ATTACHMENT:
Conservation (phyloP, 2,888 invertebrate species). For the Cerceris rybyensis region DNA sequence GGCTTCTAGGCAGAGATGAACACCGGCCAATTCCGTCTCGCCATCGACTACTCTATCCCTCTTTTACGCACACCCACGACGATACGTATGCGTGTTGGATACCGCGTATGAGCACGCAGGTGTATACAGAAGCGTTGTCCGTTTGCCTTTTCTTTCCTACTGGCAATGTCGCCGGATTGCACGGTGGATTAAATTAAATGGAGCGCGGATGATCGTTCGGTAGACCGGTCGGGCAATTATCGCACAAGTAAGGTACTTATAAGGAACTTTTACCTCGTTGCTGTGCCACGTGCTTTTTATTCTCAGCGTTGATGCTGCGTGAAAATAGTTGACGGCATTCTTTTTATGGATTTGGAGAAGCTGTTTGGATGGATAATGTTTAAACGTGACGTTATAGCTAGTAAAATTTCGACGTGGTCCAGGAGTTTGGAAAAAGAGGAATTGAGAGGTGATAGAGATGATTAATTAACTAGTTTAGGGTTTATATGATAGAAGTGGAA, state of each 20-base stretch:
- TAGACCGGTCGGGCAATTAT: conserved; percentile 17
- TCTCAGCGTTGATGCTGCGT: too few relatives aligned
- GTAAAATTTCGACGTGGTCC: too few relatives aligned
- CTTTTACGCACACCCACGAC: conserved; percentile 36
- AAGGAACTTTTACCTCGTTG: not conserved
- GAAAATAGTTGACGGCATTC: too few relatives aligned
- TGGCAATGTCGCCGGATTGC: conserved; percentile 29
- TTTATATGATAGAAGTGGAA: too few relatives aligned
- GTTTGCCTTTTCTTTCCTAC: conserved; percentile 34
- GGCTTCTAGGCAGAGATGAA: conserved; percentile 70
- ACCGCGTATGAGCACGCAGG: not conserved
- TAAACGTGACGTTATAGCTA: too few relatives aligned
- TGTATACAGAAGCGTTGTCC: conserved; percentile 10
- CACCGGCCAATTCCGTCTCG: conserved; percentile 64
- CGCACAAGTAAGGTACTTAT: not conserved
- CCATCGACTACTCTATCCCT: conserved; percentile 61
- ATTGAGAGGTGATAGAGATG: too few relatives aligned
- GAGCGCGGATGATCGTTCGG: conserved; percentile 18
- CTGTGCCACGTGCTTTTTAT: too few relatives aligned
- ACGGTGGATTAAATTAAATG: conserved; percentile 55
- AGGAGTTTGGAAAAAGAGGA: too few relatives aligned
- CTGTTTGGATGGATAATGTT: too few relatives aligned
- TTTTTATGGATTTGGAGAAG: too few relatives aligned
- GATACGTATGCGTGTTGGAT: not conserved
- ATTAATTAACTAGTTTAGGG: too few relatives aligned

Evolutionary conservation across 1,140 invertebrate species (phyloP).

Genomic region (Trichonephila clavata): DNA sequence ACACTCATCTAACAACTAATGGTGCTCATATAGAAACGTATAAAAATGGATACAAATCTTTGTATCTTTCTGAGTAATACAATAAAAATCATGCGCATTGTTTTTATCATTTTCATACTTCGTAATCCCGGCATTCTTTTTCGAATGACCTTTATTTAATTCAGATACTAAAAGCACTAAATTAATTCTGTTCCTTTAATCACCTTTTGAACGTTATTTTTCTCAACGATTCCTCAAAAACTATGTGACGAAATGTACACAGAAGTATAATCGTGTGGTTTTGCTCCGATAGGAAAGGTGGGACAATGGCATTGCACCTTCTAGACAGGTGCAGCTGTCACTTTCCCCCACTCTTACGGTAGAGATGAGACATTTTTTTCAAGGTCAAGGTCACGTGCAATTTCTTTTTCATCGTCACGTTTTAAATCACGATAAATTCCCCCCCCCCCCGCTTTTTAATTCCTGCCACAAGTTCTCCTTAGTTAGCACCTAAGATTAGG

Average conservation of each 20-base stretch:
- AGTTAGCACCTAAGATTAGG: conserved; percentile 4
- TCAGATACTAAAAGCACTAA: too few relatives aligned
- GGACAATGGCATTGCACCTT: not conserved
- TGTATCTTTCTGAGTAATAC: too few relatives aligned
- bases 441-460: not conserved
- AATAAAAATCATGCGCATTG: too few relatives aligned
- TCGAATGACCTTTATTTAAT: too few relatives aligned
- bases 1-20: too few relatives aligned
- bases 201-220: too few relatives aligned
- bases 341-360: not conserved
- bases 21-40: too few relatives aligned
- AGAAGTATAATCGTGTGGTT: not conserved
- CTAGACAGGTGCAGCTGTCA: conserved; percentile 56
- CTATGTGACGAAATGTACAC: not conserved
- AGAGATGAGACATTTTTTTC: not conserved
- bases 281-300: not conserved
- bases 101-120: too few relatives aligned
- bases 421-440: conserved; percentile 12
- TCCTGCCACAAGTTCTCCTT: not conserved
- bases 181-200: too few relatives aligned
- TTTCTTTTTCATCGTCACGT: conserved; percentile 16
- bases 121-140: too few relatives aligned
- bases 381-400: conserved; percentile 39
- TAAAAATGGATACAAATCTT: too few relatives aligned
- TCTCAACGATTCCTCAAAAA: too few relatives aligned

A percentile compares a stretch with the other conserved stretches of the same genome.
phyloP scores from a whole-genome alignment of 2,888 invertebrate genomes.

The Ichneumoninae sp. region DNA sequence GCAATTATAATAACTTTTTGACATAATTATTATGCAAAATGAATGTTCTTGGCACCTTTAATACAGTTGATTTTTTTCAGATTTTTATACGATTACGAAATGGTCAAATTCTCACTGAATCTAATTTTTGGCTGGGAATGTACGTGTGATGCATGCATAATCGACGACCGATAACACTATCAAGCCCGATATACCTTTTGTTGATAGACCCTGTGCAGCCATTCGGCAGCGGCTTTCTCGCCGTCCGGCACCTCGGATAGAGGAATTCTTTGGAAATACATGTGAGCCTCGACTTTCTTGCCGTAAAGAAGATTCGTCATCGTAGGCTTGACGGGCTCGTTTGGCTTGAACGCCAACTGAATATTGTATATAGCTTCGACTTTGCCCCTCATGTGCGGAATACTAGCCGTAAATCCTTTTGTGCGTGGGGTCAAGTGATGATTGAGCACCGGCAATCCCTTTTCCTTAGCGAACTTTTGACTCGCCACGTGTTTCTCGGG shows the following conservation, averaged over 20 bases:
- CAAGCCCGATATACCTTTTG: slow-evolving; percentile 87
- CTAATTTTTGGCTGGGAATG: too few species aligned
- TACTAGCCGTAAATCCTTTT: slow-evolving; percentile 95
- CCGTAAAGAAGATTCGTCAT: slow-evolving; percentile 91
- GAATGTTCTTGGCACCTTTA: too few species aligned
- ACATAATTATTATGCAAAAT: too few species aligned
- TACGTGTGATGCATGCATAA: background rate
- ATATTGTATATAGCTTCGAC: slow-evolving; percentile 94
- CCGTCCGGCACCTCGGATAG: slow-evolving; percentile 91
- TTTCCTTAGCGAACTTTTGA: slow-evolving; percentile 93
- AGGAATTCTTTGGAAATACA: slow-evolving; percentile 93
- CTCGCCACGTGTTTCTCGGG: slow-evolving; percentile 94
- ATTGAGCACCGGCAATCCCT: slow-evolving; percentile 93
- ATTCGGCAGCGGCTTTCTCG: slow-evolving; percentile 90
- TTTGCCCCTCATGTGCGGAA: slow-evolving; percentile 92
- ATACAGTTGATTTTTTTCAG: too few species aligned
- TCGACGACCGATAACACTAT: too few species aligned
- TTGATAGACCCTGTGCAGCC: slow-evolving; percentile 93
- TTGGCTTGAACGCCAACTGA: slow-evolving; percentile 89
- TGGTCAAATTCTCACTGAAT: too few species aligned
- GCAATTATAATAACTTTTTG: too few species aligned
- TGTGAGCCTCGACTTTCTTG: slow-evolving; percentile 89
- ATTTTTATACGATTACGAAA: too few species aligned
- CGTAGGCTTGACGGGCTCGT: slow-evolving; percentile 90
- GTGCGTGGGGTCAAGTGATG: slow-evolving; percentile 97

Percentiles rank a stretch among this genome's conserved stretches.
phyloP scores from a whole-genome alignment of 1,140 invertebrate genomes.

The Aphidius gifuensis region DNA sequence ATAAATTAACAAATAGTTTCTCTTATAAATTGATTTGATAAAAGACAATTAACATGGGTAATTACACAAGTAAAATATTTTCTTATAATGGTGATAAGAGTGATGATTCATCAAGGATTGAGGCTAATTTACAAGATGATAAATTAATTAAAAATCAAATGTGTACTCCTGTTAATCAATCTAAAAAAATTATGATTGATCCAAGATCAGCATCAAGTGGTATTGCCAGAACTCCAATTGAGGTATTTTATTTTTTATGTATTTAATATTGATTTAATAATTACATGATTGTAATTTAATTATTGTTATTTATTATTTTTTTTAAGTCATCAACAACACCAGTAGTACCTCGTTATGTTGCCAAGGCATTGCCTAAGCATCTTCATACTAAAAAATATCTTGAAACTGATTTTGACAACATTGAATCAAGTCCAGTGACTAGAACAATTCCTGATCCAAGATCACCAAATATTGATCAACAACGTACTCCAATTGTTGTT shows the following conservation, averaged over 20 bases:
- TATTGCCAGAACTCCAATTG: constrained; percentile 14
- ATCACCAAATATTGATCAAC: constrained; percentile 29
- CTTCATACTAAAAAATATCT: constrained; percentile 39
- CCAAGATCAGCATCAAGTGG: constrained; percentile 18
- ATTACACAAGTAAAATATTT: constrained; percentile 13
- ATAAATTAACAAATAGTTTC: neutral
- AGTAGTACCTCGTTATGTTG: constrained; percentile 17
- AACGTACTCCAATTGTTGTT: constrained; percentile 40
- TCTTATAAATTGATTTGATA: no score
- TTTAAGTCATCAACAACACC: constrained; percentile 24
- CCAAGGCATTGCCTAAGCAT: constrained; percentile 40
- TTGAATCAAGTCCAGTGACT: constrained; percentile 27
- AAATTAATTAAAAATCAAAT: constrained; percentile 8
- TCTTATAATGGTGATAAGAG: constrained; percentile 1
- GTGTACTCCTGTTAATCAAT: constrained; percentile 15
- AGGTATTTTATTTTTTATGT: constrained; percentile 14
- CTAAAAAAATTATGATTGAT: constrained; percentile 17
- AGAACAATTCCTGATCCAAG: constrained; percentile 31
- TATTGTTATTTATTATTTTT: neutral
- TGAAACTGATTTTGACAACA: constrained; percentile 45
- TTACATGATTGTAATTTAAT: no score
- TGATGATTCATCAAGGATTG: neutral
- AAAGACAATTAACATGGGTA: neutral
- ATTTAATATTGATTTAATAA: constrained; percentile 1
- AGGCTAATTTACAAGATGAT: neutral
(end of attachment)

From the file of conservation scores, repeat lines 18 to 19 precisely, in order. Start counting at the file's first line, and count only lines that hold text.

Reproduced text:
- ATTGAGAGGTGATAGAGATG: too few relatives aligned
- GAGCGCGGATGATCGTTCGG: conserved; percentile 18